|Andrew Finley Scott||Martha McGlathery Scott|
Source: "A Papal Chamberlain, the personal chronicle of Francis Augustus MacNutt", edited by Rev. John J. Donovan. Lonmans, Green & Co., 1936
Andrew F. Scott was born in Rockbridge County, Va., December 28, 1811; came to Wayne county in 1834; taught school one term three miles north of Richmond, and in the fall of that year engaged as clerk for Daniel Reid in his store and the post office in Richmond, and continued there five years, In 1839, he went to Fort Wayne, and served as clerk one year under Mr. Reid, who was then register of the United Stated land office at that place, and one year under James W. Borden, receiver. In 1841, he returned to Richmond, and served as deputy under Sheriff Wm. Baker one year, and next as clerk in the store of Jesse Meek about 3 years. He then became interested in the business of a steamboat company on the Ohio river, and served as its clerk for two years. In 1847, he returned to Richmond, and carried on the mercantile business four years. In 1851, he was elected clerk of Wayne County, and re-elected in 1855, in which office he served eight years, residing during his clerkship at Centerville. In 1860, he again removed to Richmond, and was engaged in farming about 5 years, and a part of that time also in merchandising and building, having in 1862, erected the brick block on the north-west corner of Main & Fifth Streets. In July, 1865, he was made clerk of the Richmond Fire Insurance Company, and served as such during its existence of about a year and a half. In 1867, he associated with James Forkner and C.N. Elmer, [firm, Forkner, Scott & Elmer] in the wholesale grocery trade, in Richmond, in which he has continued till the present time. In 1839 he was married to Martha McGlathery. They had four children: Letitia A., who married Joseph McNutt, and died in 1863; John, who died in infancy; Augustus C., who resides at home, and Mary E., wife of John M. Tennis, agent for the Erie Railway Company, residing at Memphis, Tennessee.
Source: "History Of Wayne County" - City of Richmond, Andrew W. Young (Sutro Library)
My grandfather was the first of the family to cross Mason and Dixon's line, and he directed his steps toward Indiana, because it was reputed a southern-sympathizing State. He was later followed by his step-mother and his half-brothers and sisters, besides other kinsmen; in short, the Scott family forsook their native Rockbridge where their popularity had waned to nothing, to seek a new home in Indiana. All these people retained in their new surroundings the habits, tastes and opinions in which they had been reared; none was more tenaciously Virginian than my grandfather.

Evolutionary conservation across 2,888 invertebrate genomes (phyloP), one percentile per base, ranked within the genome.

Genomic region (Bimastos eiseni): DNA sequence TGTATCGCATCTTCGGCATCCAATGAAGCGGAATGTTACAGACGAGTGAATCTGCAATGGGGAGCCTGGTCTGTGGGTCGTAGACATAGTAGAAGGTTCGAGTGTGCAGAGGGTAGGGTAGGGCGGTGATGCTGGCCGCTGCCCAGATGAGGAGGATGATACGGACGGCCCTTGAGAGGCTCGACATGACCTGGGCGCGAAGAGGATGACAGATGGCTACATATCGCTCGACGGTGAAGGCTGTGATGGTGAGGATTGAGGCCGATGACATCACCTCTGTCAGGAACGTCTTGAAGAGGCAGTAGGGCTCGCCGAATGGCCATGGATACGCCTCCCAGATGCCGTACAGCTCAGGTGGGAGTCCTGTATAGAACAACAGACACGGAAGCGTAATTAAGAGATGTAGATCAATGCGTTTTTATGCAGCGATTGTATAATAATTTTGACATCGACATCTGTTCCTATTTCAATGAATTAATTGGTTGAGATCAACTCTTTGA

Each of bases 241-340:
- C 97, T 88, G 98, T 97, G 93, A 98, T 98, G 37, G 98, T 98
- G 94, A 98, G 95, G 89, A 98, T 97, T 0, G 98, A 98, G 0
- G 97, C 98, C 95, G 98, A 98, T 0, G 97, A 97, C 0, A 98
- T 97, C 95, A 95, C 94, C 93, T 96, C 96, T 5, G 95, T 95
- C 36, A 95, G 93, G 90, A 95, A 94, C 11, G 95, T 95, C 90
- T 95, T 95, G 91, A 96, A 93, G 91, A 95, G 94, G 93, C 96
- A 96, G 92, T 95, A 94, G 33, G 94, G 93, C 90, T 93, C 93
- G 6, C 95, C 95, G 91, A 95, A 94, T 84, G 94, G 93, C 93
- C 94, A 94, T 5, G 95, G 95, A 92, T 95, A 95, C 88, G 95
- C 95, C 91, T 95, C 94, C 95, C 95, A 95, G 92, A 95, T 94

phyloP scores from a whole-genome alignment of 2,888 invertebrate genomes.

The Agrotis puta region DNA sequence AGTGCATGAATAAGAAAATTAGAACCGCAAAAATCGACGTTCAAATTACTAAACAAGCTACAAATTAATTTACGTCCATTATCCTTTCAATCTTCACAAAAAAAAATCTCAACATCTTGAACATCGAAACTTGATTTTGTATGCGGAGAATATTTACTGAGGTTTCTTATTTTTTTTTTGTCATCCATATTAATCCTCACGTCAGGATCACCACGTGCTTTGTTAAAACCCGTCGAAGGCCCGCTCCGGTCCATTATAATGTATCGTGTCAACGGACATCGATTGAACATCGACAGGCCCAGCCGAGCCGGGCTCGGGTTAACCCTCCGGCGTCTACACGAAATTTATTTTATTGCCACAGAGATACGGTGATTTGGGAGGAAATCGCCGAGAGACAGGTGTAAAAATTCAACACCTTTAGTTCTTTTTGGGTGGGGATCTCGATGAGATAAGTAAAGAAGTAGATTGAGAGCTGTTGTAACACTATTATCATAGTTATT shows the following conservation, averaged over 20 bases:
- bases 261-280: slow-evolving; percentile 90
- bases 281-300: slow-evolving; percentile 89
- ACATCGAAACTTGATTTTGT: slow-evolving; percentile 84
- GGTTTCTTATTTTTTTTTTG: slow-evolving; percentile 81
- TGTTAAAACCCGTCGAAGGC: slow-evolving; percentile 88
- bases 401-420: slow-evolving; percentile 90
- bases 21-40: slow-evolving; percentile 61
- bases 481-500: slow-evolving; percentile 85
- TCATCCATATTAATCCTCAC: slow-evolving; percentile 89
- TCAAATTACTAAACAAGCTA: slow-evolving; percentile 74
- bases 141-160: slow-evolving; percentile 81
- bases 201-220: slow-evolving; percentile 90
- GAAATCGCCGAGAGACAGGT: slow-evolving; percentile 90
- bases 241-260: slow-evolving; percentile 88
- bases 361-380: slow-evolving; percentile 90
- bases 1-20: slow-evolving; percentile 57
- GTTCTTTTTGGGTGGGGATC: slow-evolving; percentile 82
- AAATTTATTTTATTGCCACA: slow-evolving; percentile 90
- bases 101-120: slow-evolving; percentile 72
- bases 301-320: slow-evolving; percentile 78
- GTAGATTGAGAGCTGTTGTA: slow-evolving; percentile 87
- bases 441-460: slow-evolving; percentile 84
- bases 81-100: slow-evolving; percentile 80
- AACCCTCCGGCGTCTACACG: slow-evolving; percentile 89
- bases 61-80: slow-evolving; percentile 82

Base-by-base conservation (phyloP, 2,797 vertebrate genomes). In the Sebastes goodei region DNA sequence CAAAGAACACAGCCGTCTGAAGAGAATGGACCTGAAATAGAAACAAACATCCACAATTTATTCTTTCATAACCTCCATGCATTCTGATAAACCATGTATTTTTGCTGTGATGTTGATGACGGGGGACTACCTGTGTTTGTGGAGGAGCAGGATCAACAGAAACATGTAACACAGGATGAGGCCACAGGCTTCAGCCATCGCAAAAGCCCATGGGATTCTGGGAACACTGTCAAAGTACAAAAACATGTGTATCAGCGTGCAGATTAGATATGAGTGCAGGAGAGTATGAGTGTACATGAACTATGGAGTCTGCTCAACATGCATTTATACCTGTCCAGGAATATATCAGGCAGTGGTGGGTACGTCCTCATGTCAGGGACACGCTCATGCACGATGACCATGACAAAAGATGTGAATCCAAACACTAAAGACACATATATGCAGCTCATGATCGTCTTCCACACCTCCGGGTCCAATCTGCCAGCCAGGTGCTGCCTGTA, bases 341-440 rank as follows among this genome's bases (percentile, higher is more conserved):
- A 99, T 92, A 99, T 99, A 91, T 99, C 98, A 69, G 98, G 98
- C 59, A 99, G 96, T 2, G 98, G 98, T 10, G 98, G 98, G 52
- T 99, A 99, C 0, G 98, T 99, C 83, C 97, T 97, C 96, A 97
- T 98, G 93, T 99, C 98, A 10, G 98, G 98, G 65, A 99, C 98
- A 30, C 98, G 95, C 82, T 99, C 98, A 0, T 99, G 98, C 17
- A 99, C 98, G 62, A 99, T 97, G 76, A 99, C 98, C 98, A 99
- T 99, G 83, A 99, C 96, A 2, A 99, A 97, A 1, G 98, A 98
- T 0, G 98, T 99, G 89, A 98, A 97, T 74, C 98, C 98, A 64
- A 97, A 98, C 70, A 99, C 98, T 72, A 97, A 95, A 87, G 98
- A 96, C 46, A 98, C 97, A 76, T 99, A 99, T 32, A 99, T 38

My grandfather Scott was a man of such rare probity and high standards in all his relations with people about him, that he enjoyed the respect and won the regard of even those who execrated his political opinions. His manners were uniformly urbane and simple. Though he invited confidence, he repelled familiarity, and I think he was a man with whom nobody ever thought of taking a liberty. Under his apparent gentleness, there lay a strong will and tenacity of purpose that amazed any who inadvertently ran foul of his convictions and decisions. Noting the firm line of his mouth in repose and the keen look in his blue eyes, deep set under beetling brows, a close observer would have divined that Andrew Scott was not all sweetness. Never have I known anyone so indifferent to, so quietly defiant, of public opinion. Opposition and disapproval only fortified his determination, once his decision was made.
My grandfather I see in retrospect as a grave, kindly man, prone to silence in the family circle, between whom and myself there tacitly existed a secret understanding. We were confederates from my earliest years. I spent much of my time with him and he took me with him on his frequent journeys, so that, when still a mere child, I had travelled more than most children of doubly my age.